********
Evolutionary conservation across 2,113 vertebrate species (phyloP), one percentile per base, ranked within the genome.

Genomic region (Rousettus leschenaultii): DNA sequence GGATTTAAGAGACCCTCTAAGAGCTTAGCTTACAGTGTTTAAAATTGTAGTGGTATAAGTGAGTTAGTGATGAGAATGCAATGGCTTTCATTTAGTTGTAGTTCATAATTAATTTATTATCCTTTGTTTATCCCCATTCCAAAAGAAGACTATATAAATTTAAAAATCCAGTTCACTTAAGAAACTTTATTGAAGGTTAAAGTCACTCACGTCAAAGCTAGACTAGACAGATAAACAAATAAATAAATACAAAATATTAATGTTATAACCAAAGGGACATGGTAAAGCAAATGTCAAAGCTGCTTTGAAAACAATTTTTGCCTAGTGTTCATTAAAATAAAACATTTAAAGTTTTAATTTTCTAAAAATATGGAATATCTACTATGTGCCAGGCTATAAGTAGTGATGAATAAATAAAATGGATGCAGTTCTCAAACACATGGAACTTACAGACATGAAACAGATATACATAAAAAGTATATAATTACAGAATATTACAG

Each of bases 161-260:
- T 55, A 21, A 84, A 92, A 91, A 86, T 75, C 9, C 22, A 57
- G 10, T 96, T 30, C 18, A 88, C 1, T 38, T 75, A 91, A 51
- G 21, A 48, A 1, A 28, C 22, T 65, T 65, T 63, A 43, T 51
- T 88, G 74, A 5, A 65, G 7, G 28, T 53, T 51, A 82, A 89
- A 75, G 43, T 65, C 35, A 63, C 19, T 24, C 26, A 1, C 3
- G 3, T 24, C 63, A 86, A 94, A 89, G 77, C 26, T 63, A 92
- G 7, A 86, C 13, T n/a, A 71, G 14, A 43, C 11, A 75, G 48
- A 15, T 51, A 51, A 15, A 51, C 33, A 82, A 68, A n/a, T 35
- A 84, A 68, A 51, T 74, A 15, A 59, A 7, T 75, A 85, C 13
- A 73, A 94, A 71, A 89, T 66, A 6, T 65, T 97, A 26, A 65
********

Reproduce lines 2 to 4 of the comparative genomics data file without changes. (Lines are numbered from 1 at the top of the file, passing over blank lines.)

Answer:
Genomic region (Rousettus leschenaultii): DNA sequence GGATTTAAGAGACCCTCTAAGAGCTTAGCTTACAGTGTTTAAAATTGTAGTGGTATAAGTGAGTTAGTGATGAGAATGCAATGGCTTTCATTTAGTTGTAGTTCATAATTAATTTATTATCCTTTGTTTATCCCCATTCCAAAAGAAGACTATATAAATTTAAAAATCCAGTTCACTTAAGAAACTTTATTGAAGGTTAAAGTCACTCACGTCAAAGCTAGACTAGACAGATAAACAAATAAATAAATACAAAATATTAATGTTATAACCAAAGGGACATGGTAAAGCAAATGTCAAAGCTGCTTTGAAAACAATTTTTGCCTAGTGTTCATTAAAATAAAACATTTAAAGTTTTAATTTTCTAAAAATATGGAATATCTACTATGTGCCAGGCTATAAGTAGTGATGAATAAATAAAATGGATGCAGTTCTCAAACACATGGAACTTACAGACATGAAACAGATATACATAAAAAGTATATAATTACAGAATATTACAG

Each of bases 161-260:
- T 55, A 21, A 84, A 92, A 91, A 86, T 75, C 9, C 22, A 57